Fetal Cocaine Exposure Causes Epigenetic Changes In The Rat Heart.

Overview

Cocaine abuse continues to be prevalent in the United States and other industrialized nations. In addition to the negative health effects that cocaine abuse has on the user, a mother who uses cocaine while pregnant also exposes the developing fetus to cocaine. Although there have been many studies of the effects of cocaine on the adult heart, studies of cocaine on the fetal heart and its potential delayed pathophysiological effects on cardiac function in adult offspring are extremely limited. The studies of the ...
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Overview

Cocaine abuse continues to be prevalent in the United States and other industrialized nations. In addition to the negative health effects that cocaine abuse has on the user, a mother who uses cocaine while pregnant also exposes the developing fetus to cocaine. Although there have been many studies of the effects of cocaine on the adult heart, studies of cocaine on the fetal heart and its potential delayed pathophysiological effects on cardiac function in adult offspring are extremely limited. The studies of the present project sought to enhance the understanding of the effect of cocaine exposure on the fetal heart using a rat model. When pregnant dams were treated with cocaine during late gestation there were no gross cardiac defectives observed and the offspring appeared to be healthy. The hearts of adult offspring exposed to cocaine in utero were compared with hearts from control animals. Baseline cardiac function was unperturbed. However, protection from ischemia induced by ischemic preconditioning was absent in the hearts of cocaine treated male animals. Our studies demonstrated that this absence was due to impaired function of protein kinase C epsilon (PKCepsilon) in cocaine treated male offspring. The rest of the project focused on assessing the direct effect of cocaine on the fetal rat heart. This was accomplished by using an ex vivo intact fetal heart model. The heart was removed from the fetal rat at gestational day 17 and kept in M199 cell culture media. By adding cocaine to the media the direct effect of cocaine on the heart has been determined. We found that direct expose to cocaine reduced cardiac PKCepsilon protein and mRNA levels. There was also an increase in DNA methylation at the SP-1 binding sites in the PKCepsilon promoter region after cocaine exposure and a decrease in SP-1 binding to those sites. Studies with DNA methylation inhibitors have demonstrated a cause and effect relation between cocaine-mediated increase in DNA methylation and PKCepsilon gene repression in the heart. This project has demonstrated that cocaine has direct effects on the fetal heart and causes an epigenetic modification of PKCepsilon gene repression, which is likely to have long term cardiac consequences in the adult offspring.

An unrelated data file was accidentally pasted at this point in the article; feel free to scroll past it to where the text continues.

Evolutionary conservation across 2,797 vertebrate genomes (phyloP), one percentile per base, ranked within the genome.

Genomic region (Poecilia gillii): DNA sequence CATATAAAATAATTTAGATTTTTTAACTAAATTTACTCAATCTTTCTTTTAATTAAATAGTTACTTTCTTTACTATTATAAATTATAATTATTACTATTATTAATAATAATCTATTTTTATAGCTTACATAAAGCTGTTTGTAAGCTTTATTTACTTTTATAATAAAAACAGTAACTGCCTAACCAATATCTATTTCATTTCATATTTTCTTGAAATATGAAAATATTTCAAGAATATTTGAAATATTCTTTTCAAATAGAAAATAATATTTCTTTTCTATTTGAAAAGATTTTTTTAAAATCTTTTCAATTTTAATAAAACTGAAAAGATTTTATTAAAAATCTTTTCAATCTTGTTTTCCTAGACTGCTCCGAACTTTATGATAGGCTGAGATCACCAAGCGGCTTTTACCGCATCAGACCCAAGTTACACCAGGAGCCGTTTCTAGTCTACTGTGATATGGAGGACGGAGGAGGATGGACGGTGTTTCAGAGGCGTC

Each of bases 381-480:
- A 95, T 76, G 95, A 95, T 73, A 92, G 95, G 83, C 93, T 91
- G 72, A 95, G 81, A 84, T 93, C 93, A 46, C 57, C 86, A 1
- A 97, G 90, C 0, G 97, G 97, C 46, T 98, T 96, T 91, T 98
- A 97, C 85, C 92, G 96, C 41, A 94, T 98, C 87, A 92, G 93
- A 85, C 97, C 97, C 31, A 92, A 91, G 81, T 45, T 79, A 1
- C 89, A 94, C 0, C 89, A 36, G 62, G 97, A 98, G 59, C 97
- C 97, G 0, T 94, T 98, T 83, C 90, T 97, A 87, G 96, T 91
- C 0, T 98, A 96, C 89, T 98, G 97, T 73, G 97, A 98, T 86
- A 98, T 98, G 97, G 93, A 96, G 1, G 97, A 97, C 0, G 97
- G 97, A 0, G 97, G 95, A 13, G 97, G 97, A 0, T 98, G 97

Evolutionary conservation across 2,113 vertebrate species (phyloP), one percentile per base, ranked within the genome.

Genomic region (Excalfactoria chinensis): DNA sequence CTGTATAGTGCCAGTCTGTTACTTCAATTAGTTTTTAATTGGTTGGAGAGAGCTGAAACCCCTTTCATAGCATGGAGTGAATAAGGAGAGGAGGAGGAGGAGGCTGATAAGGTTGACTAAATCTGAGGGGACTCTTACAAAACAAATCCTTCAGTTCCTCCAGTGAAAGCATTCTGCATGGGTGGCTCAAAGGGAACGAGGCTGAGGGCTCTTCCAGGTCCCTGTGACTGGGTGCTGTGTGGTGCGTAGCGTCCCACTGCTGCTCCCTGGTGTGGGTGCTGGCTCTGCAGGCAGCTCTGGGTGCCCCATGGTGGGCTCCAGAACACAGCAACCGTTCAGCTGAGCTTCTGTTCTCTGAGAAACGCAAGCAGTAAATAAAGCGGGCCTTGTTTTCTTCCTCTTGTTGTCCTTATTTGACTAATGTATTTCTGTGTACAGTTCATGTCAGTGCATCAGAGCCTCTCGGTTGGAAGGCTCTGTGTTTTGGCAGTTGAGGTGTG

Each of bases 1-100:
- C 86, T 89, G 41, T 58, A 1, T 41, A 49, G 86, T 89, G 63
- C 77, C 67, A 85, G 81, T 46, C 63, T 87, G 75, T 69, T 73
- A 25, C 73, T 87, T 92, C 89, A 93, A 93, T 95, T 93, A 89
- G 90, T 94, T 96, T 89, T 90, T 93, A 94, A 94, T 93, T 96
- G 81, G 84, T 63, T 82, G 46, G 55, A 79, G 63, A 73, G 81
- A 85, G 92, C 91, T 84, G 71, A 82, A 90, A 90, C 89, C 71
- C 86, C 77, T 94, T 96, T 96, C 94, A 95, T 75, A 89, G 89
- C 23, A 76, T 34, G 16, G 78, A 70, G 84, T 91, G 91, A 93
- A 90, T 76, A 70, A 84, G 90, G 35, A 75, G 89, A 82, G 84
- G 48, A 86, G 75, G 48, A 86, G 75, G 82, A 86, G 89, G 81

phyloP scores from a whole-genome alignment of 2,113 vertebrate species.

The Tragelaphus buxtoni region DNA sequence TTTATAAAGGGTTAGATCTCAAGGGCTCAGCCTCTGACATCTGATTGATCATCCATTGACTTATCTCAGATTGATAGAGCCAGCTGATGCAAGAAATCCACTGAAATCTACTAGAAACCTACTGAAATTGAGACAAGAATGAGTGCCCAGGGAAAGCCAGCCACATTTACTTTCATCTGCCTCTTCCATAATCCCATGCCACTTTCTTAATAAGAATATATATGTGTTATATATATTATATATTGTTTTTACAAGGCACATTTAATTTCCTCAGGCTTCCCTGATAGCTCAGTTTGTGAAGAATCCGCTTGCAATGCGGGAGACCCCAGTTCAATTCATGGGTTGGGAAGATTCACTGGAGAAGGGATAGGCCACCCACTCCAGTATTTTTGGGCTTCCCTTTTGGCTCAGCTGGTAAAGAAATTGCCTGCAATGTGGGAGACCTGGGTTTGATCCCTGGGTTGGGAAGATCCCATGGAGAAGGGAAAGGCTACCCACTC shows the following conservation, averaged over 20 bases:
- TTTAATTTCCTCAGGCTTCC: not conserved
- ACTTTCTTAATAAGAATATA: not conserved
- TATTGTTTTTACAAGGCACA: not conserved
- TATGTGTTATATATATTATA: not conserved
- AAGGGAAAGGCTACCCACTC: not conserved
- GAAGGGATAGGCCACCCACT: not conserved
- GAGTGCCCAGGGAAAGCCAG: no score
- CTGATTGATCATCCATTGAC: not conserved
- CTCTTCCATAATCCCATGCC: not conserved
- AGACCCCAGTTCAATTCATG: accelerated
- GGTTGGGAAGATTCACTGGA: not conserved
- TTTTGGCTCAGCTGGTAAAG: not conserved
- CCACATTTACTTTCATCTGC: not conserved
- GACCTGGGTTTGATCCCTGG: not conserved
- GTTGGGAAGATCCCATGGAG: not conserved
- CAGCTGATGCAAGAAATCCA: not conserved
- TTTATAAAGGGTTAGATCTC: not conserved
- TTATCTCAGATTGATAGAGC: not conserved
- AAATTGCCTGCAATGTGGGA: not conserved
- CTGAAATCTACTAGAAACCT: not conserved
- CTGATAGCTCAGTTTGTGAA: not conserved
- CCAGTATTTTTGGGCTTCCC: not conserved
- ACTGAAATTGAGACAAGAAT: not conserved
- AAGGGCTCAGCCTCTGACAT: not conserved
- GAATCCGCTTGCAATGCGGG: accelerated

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Product Details

  • ISBN-13: 9781244042759
  • Publisher: BiblioLabsII
  • Publication date: 9/11/2011
  • Pages: 142
  • Product dimensions: 7.44 (w) x 9.69 (h) x 0.30 (d)

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